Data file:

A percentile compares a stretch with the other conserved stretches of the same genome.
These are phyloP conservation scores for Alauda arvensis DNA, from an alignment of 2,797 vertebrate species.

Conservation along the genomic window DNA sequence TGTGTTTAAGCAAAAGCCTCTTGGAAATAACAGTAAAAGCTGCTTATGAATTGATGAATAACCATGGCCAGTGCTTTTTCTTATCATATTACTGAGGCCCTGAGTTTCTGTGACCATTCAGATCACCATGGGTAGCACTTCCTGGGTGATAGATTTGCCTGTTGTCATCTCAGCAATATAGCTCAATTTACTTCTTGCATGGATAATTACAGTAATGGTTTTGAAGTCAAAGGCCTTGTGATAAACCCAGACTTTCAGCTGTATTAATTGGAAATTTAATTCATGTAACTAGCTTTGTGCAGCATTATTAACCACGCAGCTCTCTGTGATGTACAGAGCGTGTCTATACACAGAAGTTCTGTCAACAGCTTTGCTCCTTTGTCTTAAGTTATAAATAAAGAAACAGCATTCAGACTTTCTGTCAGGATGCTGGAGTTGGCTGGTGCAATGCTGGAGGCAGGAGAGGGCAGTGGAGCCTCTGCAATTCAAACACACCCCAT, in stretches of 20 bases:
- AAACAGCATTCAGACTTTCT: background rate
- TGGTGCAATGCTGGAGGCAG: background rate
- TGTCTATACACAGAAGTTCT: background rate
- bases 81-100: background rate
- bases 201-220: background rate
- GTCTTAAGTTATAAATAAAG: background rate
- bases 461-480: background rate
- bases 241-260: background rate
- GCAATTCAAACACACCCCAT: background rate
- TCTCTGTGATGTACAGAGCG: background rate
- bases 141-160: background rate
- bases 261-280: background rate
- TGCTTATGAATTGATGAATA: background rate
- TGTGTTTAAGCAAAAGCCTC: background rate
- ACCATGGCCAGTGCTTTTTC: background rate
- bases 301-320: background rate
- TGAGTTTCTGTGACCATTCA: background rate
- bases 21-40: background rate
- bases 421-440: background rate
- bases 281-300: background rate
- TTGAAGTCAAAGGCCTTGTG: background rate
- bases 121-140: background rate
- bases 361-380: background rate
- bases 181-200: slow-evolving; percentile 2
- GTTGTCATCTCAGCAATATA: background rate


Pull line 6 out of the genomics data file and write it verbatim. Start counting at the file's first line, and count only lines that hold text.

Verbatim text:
- TGTCTATACACAGAAGTTCT: background rate